An Analysis of the Market Structure of the Tourist Parking Lots in Nogales, Arizona
This paper focuses on the market for daily parking in a one mile radius of the Nogales,
Arizona/Nogales, Mexico border.
Traveling to a foreign country often requires numerous preparations, and months of
planning; paying and waiting for a passport, booking a hotel, and airfare. Yet for the average
United States citizen, the proximity to Mexico provides a convenient and cost-effective
opportunity for international travel by car. According to the World Tourism Organization, some
11.7 million tourists traveled by road to visit Mexico in 2004. While this number cannot be
attributed to United States citizens in its entirety, approximately 94% of total tourism in Mexico
is comprised of United States citizens (World Tourism Organization). Out of this number,
approximately 72,139 tourists were considered “day visitors”. It is this high popularity of
traveling to Mexico by car coupled with United States’ policy (to be discussed in detail) that has
led to the construction of the border parking lots.
During the 1970s the Nixon administration began an anti-drug campaign that
came to be known as the "war on drug abuse" era. The crackdown of the importation of illegal
substances into the United States gave birth to the creation of the Drug Enforcement
Administration (DEA). The DEA enabled more efficient searches to take place especially along
the border of Mexico and the United States. It was during this time that the Canine Enforcement
Training Center was established in Washington D.C. (U.S. Customs Today) and the use of the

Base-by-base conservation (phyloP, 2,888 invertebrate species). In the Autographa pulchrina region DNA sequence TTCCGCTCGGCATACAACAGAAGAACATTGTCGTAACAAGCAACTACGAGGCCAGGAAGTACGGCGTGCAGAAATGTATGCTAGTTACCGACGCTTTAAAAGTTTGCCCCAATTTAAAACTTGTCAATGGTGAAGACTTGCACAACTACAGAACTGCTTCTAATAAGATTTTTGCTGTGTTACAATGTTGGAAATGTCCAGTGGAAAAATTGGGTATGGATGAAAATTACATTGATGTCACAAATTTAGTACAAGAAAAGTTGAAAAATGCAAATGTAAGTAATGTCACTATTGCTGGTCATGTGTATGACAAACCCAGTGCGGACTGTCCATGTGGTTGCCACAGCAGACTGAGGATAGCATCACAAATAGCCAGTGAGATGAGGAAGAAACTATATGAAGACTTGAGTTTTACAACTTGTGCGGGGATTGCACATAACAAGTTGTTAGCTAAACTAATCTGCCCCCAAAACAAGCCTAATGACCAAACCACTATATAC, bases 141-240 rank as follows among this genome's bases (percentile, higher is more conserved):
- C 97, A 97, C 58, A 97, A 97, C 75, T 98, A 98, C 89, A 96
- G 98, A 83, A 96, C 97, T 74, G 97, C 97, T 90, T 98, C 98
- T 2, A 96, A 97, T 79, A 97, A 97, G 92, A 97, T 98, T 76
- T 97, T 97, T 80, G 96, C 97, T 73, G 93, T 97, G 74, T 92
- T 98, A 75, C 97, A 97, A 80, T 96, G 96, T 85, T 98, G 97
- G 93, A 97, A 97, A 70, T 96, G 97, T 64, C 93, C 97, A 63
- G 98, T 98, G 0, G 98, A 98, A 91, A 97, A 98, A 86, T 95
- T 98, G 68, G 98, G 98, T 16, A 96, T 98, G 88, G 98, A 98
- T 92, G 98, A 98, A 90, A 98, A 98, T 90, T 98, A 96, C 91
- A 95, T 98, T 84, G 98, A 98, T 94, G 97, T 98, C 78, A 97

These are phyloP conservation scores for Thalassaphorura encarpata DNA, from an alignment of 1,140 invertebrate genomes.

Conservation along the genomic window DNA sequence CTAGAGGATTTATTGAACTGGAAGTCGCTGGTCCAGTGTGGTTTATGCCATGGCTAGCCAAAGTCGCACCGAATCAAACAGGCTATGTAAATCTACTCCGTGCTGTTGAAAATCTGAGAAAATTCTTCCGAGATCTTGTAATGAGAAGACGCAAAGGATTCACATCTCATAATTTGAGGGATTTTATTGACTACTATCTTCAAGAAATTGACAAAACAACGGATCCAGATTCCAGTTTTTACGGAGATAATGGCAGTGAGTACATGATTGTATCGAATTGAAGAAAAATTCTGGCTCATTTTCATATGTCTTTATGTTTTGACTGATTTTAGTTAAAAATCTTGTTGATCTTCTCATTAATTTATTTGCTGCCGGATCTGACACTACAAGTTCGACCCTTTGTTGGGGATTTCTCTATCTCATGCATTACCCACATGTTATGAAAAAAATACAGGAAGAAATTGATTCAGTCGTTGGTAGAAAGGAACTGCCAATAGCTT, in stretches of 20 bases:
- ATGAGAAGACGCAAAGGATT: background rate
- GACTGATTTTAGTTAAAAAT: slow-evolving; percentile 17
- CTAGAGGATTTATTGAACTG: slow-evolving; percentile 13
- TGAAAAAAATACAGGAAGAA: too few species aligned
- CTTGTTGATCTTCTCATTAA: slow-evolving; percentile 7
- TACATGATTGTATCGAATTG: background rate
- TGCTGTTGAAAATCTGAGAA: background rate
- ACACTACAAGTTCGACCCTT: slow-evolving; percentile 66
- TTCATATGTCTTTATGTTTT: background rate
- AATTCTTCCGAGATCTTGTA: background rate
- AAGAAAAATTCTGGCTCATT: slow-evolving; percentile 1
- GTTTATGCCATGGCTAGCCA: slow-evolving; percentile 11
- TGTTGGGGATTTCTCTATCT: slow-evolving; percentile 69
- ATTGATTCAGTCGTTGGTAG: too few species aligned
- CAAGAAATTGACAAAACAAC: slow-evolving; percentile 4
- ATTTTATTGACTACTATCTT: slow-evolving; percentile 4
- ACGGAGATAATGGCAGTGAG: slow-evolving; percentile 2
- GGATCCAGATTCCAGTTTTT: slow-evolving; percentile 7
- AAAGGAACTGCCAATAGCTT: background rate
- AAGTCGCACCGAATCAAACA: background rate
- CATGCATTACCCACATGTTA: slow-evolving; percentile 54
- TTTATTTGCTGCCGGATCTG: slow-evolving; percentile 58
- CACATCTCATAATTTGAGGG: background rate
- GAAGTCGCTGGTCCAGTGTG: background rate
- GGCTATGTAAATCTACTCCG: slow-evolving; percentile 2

canine came into play as officers came to rely on skilled dogs and their handlers to detect various
drugs. Although the DEA and the use of canines were successful in limiting the number of illegal
substances brought into the United States, they also led to longer lines along border crossing
stations. Many tourists grumbled at the long lines and prolonged hours they were forced to
endure in their cars while waiting to cross the border. As a result of the cumbersome lines,
American tourists began parking their cars on the American side of the border and then walking
across to Mexico by foot. This, essentially, opened up a new market for parking lots.
The local entrepreneurs, realizing there were profits to be made, began opening up
parking lots just outside of the border crossing stations. The process involved buying a parcel of
land1, paving it over with asphalt and enclosing the area with some type of fence. These owners
then hire locals to work the lots at average wages of $5.15, $5.20 and $6.00. The differences in
wages can be attributed to length of employment and experience2. On average there are one or
two attendants working for one lot in shifts (typically three or four) over a twenty four hour
In order to obtain data regarding the specific numeric variables involved in...